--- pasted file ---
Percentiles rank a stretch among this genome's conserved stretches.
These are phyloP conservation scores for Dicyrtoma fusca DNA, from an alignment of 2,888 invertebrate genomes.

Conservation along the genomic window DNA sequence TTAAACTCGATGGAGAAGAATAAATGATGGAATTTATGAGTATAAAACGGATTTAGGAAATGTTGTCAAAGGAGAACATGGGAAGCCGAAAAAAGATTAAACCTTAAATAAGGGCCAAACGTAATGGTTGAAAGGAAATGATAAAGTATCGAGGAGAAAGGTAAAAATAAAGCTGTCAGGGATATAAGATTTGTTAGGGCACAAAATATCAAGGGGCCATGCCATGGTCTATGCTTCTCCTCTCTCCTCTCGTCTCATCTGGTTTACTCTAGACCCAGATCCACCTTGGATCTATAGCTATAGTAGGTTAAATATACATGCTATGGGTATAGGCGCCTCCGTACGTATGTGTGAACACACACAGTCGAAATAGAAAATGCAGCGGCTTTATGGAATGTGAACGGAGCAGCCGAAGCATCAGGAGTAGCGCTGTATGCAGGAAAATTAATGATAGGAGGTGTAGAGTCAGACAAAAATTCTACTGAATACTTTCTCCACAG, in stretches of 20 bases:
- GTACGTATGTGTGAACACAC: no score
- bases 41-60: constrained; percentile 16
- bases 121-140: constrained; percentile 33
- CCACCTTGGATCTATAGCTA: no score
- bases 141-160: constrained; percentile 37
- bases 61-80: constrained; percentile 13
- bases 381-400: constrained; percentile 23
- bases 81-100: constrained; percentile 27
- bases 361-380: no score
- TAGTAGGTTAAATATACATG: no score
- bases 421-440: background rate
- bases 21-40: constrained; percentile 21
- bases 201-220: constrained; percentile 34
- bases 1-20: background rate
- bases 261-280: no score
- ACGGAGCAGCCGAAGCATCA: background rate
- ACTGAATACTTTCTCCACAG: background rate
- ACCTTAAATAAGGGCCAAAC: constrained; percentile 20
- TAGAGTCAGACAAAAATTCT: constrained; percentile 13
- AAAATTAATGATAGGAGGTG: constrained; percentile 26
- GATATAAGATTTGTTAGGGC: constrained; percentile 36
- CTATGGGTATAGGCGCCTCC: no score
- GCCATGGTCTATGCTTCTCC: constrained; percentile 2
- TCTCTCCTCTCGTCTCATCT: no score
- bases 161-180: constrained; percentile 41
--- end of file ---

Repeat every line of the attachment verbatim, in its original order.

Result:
Percentiles rank a stretch among this genome's conserved stretches.
These are phyloP conservation scores for Dicyrtoma fusca DNA, from an alignment of 2,888 invertebrate genomes.

Conservation along the genomic window DNA sequence TTAAACTCGATGGAGAAGAATAAATGATGGAATTTATGAGTATAAAACGGATTTAGGAAATGTTGTCAAAGGAGAACATGGGAAGCCGAAAAAAGATTAAACCTTAAATAAGGGCCAAACGTAATGGTTGAAAGGAAATGATAAAGTATCGAGGAGAAAGGTAAAAATAAAGCTGTCAGGGATATAAGATTTGTTAGGGCACAAAATATCAAGGGGCCATGCCATGGTCTATGCTTCTCCTCTCTCCTCTCGTCTCATCTGGTTTACTCTAGACCCAGATCCACCTTGGATCTATAGCTATAGTAGGTTAAATATACATGCTATGGGTATAGGCGCCTCCGTACGTATGTGTGAACACACACAGTCGAAATAGAAAATGCAGCGGCTTTATGGAATGTGAACGGAGCAGCCGAAGCATCAGGAGTAGCGCTGTATGCAGGAAAATTAATGATAGGAGGTGTAGAGTCAGACAAAAATTCTACTGAATACTTTCTCCACAG, in stretches of 20 bases:
- GTACGTATGTGTGAACACAC: no score
- bases 41-60: constrained; percentile 16
- bases 121-140: constrained; percentile 33
- CCACCTTGGATCTATAGCTA: no score
- bases 141-160: constrained; percentile 37
- bases 61-80: constrained; percentile 13
- bases 381-400: constrained; percentile 23
- bases 81-100: constrained; percentile 27
- bases 361-380: no score
- TAGTAGGTTAAATATACATG: no score
- bases 421-440: background rate
- bases 21-40: constrained; percentile 21
- bases 201-220: constrained; percentile 34
- bases 1-20: background rate
- bases 261-280: no score
- ACGGAGCAGCCGAAGCATCA: background rate
- ACTGAATACTTTCTCCACAG: background rate
- ACCTTAAATAAGGGCCAAAC: constrained; percentile 20
- TAGAGTCAGACAAAAATTCT: constrained; percentile 13
- AAAATTAATGATAGGAGGTG: constrained; percentile 26
- GATATAAGATTTGTTAGGGC: constrained; percentile 36
- CTATGGGTATAGGCGCCTCC: no score
- GCCATGGTCTATGCTTCTCC: constrained; percentile 2
- TCTCTCCTCTCGTCTCATCT: no score
- bases 161-180: constrained; percentile 41